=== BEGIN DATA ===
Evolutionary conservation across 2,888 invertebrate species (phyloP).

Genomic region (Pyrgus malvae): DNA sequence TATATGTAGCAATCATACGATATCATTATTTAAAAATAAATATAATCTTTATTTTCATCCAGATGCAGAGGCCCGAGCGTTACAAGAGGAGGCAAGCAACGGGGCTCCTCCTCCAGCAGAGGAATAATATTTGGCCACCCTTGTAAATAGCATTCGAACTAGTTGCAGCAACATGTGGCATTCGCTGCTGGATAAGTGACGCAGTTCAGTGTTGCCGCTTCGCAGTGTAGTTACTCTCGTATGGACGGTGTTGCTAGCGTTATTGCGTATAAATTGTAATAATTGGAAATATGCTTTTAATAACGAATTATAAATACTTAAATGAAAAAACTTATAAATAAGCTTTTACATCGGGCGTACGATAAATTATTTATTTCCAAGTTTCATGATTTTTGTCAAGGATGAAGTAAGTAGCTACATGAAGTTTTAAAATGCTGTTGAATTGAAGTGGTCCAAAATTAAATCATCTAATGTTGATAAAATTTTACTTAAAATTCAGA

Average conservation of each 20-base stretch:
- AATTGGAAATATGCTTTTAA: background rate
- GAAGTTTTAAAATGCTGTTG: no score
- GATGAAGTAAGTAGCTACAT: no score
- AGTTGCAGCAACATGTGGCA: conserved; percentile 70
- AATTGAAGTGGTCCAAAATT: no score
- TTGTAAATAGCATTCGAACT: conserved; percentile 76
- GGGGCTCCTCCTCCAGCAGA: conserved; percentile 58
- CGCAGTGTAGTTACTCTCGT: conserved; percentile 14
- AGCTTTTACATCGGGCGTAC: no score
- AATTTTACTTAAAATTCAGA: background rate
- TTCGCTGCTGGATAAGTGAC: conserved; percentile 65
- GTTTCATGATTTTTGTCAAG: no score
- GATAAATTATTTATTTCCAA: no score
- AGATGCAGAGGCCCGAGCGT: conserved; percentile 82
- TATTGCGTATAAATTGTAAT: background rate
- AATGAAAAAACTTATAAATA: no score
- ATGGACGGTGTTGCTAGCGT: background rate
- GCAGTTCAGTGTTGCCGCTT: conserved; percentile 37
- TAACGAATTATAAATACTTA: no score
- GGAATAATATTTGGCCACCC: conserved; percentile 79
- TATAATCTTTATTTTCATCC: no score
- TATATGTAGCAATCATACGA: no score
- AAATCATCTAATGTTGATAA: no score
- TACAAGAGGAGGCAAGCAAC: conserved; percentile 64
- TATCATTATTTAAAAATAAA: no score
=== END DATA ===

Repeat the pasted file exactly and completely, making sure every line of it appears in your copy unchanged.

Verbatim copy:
Evolutionary conservation across 2,888 invertebrate species (phyloP).

Genomic region (Pyrgus malvae): DNA sequence TATATGTAGCAATCATACGATATCATTATTTAAAAATAAATATAATCTTTATTTTCATCCAGATGCAGAGGCCCGAGCGTTACAAGAGGAGGCAAGCAACGGGGCTCCTCCTCCAGCAGAGGAATAATATTTGGCCACCCTTGTAAATAGCATTCGAACTAGTTGCAGCAACATGTGGCATTCGCTGCTGGATAAGTGACGCAGTTCAGTGTTGCCGCTTCGCAGTGTAGTTACTCTCGTATGGACGGTGTTGCTAGCGTTATTGCGTATAAATTGTAATAATTGGAAATATGCTTTTAATAACGAATTATAAATACTTAAATGAAAAAACTTATAAATAAGCTTTTACATCGGGCGTACGATAAATTATTTATTTCCAAGTTTCATGATTTTTGTCAAGGATGAAGTAAGTAGCTACATGAAGTTTTAAAATGCTGTTGAATTGAAGTGGTCCAAAATTAAATCATCTAATGTTGATAAAATTTTACTTAAAATTCAGA

Average conservation of each 20-base stretch:
- AATTGGAAATATGCTTTTAA: background rate
- GAAGTTTTAAAATGCTGTTG: no score
- GATGAAGTAAGTAGCTACAT: no score
- AGTTGCAGCAACATGTGGCA: conserved; percentile 70
- AATTGAAGTGGTCCAAAATT: no score
- TTGTAAATAGCATTCGAACT: conserved; percentile 76
- GGGGCTCCTCCTCCAGCAGA: conserved; percentile 58
- CGCAGTGTAGTTACTCTCGT: conserved; percentile 14
- AGCTTTTACATCGGGCGTAC: no score
- AATTTTACTTAAAATTCAGA: background rate
- TTCGCTGCTGGATAAGTGAC: conserved; percentile 65
- GTTTCATGATTTTTGTCAAG: no score
- GATAAATTATTTATTTCCAA: no score
- AGATGCAGAGGCCCGAGCGT: conserved; percentile 82
- TATTGCGTATAAATTGTAAT: background rate
- AATGAAAAAACTTATAAATA: no score
- ATGGACGGTGTTGCTAGCGT: background rate
- GCAGTTCAGTGTTGCCGCTT: conserved; percentile 37
- TAACGAATTATAAATACTTA: no score
- GGAATAATATTTGGCCACCC: conserved; percentile 79
- TATAATCTTTATTTTCATCC: no score
- TATATGTAGCAATCATACGA: no score
- AAATCATCTAATGTTGATAA: no score
- TACAAGAGGAGGCAAGCAAC: conserved; percentile 64
- TATCATTATTTAAAAATAAA: no score